2013-08-09 / Community

Go Park!

By Gregory Benedetto

Perhaps you’ve seen us. No, you’ve definitely seen us. We’re in the bright blue shirts with a giant Audigieresque Parks leaf on our side. We’re everywhere. Literally.

We’re greeting on beaches from 32nd to 116th. We’re planting spartina grass on an island off Broad Channel. Painting barriers on Shore Front Parkway? We’ve got that. Beach debris left by Sandy? Got that, too. Weeds think we’re the invasive ones. All told, we are some 200 strong and we’re from all over the city and we are all over this Rock.

We are the Jamaica Bay / Rockaway Parks Restoration Corps (JBRPRC) and we have a question: How can we help?

It was a cool morning on the last day of April when we reported to Bayswater Park on 32nd Street in Edgemere. After a round of introductions, we piled into vans and headed uptown.

Our first assignment: Put sand back on the beach. Wheelbarrow after wheelbarrow, we went up and down the beach blocks of Neponsit, Belle Harbor and Rockaway Park; we went to what remains of the boardwalk in Arverne and Far Rock. We hauled it out of a playground on Beach 59th Street.

Many of you were kind enough to offer water and snacks. We hope our efforts emphasized our thanks.

JBRPRC is a joint effort between the New York City Parks Department and the National Park Service so we work city run facilities and local federal parkland as well, including Jacob Riis Park, Floyd Bennett Field and the Jamaica Bay Wildlife Refuge. Early in our campaign, we were joined by our sister corps (based out of Canarsie) for a week in Riis Park.

It rained that week, but we filled many bags with garbage left by the storm, and a difference in both the health and aesthetics of Riis Park was quickly noticeable.

At several areas we worked along the bay in Floyd Bennett Field, you’d have to replace the words “bags” with “dumpsters”, and “garbage” with “docks, tires, trees, and filth,” all remnants of the storm. There are seriously strong muscles and stomachs in these crews.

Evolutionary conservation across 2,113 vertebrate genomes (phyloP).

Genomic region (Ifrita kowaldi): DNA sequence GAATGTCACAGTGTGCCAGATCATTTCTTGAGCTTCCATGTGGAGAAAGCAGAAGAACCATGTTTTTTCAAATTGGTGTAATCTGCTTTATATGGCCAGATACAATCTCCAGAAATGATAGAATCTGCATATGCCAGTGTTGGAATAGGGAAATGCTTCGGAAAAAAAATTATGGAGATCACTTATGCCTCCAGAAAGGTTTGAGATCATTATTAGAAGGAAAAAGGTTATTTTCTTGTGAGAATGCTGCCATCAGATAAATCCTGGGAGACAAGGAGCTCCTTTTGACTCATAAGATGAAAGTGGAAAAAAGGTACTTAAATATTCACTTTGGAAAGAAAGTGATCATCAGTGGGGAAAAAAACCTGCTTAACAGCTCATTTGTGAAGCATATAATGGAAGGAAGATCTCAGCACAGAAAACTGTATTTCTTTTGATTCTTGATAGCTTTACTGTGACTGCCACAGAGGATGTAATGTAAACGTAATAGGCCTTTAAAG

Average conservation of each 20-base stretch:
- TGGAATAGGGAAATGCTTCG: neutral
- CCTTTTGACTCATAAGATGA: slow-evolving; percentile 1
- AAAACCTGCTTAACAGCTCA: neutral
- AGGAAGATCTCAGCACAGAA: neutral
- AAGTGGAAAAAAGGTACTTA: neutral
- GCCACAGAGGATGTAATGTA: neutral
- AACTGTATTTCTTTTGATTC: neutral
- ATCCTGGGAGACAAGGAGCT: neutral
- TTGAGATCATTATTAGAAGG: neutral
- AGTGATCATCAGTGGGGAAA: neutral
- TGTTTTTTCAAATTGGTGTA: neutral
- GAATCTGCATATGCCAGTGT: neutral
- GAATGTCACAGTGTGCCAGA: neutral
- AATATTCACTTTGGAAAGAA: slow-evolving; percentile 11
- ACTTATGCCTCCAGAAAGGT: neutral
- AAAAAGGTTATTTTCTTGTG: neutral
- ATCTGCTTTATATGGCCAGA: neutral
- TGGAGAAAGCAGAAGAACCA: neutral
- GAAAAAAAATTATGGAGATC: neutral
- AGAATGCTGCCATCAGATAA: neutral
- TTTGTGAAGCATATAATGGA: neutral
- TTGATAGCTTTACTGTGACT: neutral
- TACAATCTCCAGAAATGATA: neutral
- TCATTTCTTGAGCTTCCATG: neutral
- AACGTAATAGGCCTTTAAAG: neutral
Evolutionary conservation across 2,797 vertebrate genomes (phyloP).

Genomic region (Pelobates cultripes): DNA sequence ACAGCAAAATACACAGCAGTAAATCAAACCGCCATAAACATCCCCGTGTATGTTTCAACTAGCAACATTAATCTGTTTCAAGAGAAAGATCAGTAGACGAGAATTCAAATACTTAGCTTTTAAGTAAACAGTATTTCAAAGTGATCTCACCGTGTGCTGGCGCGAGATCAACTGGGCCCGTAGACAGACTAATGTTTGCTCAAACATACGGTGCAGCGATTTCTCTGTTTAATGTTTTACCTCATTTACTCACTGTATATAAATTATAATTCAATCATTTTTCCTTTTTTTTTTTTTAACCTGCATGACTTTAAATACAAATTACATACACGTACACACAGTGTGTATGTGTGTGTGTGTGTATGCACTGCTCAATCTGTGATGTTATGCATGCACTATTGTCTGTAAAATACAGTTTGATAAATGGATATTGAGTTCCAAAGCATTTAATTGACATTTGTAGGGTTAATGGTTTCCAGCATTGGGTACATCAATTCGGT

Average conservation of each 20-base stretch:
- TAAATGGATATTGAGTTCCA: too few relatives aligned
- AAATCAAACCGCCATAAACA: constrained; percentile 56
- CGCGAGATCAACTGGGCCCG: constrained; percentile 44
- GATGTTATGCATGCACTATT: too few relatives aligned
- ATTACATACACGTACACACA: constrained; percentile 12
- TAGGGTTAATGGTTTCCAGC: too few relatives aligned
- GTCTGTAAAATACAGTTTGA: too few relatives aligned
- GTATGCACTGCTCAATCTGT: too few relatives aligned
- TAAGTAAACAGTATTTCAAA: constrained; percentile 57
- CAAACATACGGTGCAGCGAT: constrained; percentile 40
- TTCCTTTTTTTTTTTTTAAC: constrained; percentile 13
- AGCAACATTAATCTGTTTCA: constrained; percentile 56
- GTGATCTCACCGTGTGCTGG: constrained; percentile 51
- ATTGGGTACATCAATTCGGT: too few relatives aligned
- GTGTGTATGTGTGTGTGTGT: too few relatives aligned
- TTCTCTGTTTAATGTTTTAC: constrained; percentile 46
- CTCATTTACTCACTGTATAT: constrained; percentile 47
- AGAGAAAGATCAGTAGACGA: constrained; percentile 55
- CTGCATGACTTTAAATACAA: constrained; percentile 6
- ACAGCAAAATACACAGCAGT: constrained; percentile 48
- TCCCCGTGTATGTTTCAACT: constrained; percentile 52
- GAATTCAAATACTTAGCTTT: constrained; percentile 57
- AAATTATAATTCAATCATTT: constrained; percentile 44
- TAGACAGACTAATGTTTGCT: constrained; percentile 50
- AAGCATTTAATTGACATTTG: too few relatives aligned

With Memorial Day looming, we went to the beach. For almost 125 blocks, we marched through the sand armed with pickers and stickers and the beach was ready for Opening Day. Enter the greeters; the “Concierges of the Sand.” At most of the beach heads from 32nd to 116th, you see a couple of blue shirts. Nearest beach you can swim at? Closest restroom? Place to grab a cool drink or a snack? Look for that bright blue shirt.

Recently, a few of us joined the American Littoral Society on Ruler’s Bar, an island off the coast of Broad Channel to plant spartina grass. Don Riepe, the Northeast Chapter Director, would ferry us out close to the island in his “Jamaica Bay Guardian” and we’d jump in and wade ashore.

We put some 88,000 plants in that ground. Over time the roots will solidify the sand and restore this natural barrier.

While some of us were in the bay, others were priming 35 blocks of jersey barriers on Shore Front Parkway for the beautiful murals that have now appeared. Paint and equipment provided by Benjamin Moore, two primer coats, some stencils and a fantastic effort have brought a shine to the beachside road.

The beaches are busy. The people came back. Boardwalk Empire is being filmed down in the 30’s and 40’s. CBS’s Elementary was on 116th.

The sunshine is strong, breezes break the heat. You can get a taco or lobster roll or a hot dog. Of course, we didn’t do that but we helped put people back where they could enjoy it. Remember: if you see a bright blue shirt with a giant Parks leaf and have a question, please ask. Go Park!

Gregory Benedetto is a resident of Belle Harbor and a member of the Jamaica Bay / Rockaway Parks Restoration Corps. The Corps is a partnership between NYC Parks and the National Park Service supported by funding from the U.S and NY State Departments of Labor and recruitment assistance from the NYC Department of Small Business Services.

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